MANILA - The Philippines should now strategize how it can assert its tribunal victory over China in the South China Sea dispute, a former government lawyer said Saturday.
The Hague Tribunal Court’s ruling in favor of the Philippines serves as a “powerful leverage” for the country, former Solicitor General Florin Hilbay said.
“In the end, what we were able to do was clarify all the claims in our favor whereas before there was lack of clarity, now our rights are in high-definition,” Hilbay told Nancy Irlanda on Dateline Philippines Weekend.
Hilbay, who was also part of the Philippine delegation to The Hague, hopes that the rights won by the country in the arbitral decision would be “strategically imposed” by the Duterte administration.
“We have won certain rights as have been declared in our favor but rights as you may know can be waived. The hope is that they are not waived implicitly or impliedly by the administration as it embarks on a strategic enforcement of the arbitral decision,” he said.
Hilbay added that President Rodrigo Duterte’s “unorthodox” way of implementing decisions should not come at the expense of waiving the arbitral ruling.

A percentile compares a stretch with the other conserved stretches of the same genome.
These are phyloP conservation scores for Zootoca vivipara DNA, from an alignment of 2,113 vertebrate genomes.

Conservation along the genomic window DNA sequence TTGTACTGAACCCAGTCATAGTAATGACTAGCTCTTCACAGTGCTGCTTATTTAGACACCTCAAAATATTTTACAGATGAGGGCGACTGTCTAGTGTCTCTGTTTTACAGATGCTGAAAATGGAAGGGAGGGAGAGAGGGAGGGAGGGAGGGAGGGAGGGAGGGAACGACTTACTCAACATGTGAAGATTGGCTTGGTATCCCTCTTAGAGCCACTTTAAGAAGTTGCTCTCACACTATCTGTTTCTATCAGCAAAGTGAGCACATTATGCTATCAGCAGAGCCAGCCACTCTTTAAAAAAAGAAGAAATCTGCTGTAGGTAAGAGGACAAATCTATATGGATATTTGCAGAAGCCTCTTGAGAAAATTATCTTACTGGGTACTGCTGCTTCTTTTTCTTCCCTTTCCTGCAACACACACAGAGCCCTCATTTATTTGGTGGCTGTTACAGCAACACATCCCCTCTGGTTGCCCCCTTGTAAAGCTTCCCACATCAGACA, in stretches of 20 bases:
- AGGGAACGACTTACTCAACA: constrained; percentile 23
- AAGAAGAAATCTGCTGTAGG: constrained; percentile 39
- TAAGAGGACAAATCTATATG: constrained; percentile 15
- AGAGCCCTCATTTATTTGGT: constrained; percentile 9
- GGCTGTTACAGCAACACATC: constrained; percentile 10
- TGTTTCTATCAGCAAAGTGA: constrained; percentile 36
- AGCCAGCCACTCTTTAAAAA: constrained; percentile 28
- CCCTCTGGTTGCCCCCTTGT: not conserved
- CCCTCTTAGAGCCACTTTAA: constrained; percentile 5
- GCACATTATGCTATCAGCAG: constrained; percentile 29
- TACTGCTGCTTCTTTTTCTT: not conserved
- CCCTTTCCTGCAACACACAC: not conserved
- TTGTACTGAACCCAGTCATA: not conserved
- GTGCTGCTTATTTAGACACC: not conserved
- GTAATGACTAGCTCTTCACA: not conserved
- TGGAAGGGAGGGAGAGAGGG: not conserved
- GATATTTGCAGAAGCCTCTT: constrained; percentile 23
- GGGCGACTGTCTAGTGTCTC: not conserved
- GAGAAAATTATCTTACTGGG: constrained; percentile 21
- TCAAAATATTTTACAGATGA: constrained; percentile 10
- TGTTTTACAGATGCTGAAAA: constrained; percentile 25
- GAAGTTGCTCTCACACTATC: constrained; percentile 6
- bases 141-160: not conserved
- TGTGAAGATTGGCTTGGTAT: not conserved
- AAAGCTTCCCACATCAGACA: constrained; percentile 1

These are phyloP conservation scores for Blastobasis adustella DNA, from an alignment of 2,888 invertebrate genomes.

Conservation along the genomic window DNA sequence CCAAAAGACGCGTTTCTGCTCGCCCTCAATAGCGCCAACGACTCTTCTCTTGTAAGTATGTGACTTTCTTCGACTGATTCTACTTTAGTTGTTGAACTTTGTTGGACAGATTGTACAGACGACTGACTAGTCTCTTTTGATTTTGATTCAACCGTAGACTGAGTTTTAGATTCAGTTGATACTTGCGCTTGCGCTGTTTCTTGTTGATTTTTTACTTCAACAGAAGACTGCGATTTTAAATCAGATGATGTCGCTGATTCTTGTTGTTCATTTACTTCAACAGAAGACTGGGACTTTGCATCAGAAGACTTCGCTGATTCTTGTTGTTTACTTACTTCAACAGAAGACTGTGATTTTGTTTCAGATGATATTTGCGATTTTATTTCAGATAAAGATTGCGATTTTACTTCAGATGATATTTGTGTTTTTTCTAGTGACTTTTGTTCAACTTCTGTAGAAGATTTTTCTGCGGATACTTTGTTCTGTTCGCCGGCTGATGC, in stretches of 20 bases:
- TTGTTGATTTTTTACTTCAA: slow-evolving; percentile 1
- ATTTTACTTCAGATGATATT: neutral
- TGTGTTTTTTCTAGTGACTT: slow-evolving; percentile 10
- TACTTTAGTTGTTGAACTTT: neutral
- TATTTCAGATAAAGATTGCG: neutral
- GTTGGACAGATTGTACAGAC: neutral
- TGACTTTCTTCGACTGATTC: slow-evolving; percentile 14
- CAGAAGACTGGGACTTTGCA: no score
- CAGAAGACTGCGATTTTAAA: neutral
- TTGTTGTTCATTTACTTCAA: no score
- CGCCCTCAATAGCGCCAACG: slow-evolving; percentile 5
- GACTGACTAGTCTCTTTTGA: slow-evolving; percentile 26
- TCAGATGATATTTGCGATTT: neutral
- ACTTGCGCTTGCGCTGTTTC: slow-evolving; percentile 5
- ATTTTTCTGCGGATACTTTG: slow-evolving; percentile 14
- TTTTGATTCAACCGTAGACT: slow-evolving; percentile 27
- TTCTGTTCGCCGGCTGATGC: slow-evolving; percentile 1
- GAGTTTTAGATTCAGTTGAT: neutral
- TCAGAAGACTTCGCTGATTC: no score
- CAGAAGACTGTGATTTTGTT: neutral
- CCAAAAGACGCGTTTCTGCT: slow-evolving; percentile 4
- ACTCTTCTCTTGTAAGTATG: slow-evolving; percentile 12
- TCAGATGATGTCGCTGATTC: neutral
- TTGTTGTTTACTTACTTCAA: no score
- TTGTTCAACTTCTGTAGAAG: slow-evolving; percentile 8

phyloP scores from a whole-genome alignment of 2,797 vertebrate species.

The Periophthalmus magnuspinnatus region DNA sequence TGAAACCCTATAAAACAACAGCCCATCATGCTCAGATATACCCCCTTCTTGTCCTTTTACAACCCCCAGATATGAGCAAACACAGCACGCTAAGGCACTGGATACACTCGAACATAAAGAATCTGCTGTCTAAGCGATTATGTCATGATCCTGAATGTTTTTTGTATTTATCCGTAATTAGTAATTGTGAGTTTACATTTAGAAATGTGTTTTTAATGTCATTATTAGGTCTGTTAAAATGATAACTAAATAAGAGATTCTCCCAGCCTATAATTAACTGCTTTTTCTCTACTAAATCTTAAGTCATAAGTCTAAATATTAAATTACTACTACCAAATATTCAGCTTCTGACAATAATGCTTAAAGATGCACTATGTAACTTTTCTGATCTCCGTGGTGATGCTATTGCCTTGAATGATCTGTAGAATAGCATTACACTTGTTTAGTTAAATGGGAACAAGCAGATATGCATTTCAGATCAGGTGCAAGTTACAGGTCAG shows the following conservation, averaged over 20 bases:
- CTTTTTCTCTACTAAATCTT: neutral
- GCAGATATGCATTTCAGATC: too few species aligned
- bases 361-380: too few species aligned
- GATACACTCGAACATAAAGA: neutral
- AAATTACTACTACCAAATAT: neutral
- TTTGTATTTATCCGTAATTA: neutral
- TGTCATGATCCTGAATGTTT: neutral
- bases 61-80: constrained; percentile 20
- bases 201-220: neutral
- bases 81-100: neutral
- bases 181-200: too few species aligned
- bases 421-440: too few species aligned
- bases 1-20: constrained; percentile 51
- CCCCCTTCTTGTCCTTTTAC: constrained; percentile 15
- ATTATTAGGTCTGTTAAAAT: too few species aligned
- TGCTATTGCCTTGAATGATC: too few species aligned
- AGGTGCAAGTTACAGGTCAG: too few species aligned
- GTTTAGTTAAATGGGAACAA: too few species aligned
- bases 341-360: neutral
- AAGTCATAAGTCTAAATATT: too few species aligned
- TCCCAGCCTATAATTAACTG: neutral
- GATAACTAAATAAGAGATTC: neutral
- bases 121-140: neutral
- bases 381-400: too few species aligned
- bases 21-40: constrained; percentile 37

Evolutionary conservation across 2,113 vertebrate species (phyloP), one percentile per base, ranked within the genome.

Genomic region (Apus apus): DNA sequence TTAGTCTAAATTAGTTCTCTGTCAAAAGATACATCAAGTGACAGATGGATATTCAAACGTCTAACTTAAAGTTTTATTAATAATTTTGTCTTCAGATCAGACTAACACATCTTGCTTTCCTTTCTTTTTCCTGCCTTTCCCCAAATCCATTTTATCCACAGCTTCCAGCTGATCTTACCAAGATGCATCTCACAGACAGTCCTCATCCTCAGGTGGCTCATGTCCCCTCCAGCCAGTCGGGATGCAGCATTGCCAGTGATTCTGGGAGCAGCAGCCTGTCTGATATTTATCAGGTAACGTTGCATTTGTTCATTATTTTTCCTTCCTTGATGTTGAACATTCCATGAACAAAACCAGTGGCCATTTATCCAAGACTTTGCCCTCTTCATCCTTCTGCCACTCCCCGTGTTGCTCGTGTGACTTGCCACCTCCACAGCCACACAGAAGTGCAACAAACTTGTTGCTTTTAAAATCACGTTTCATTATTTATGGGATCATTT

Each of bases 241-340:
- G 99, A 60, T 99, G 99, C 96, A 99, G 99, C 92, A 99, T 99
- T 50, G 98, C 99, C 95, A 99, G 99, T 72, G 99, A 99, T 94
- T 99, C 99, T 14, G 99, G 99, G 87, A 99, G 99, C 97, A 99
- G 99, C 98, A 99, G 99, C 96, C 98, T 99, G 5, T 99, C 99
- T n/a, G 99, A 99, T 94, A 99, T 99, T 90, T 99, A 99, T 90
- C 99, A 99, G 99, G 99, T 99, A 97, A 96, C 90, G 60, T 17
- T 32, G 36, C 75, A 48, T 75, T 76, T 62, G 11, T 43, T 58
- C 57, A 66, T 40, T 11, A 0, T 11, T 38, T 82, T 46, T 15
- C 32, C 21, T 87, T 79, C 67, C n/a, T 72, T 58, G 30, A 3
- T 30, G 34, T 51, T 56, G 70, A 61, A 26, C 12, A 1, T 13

“The President has been quite clear. The decision is there, he doesn’t intend to waive it. He has an unorthodox way to enforce it,” Hilbay said.
Duterte, who went to China in October, took a pivot in the country’s foreign policy after announcing his “separation” from the United States and declaring that it is now the Philippines, China, and Russia "against the world."
Since his return home, local fishermen have been reporting access to Scarborough shoal which had been blockaded by Chinese ships for years.
“The recognition of fishing rights doesn’t need to come at the expense of saying ‘We don’t really know whether Panatag shoal is owned by the Philippines or the Chinese’ because that is a very high price to pay for the recognition of fishing rights,” Hilbay said.
Though joint developments with China on the Philippines’ maritime zone are unconstitutional, Hilbay said the two countries can still be partners as long as China enters into contracts that are recognized by Philippine law and recognize the country’s sovereign rights to its exclusive economic zone.
“We now know that our goal is to find a way to bridge the gap between the facts on the ground and our rights. We have rights but we need to enforce them,” he said.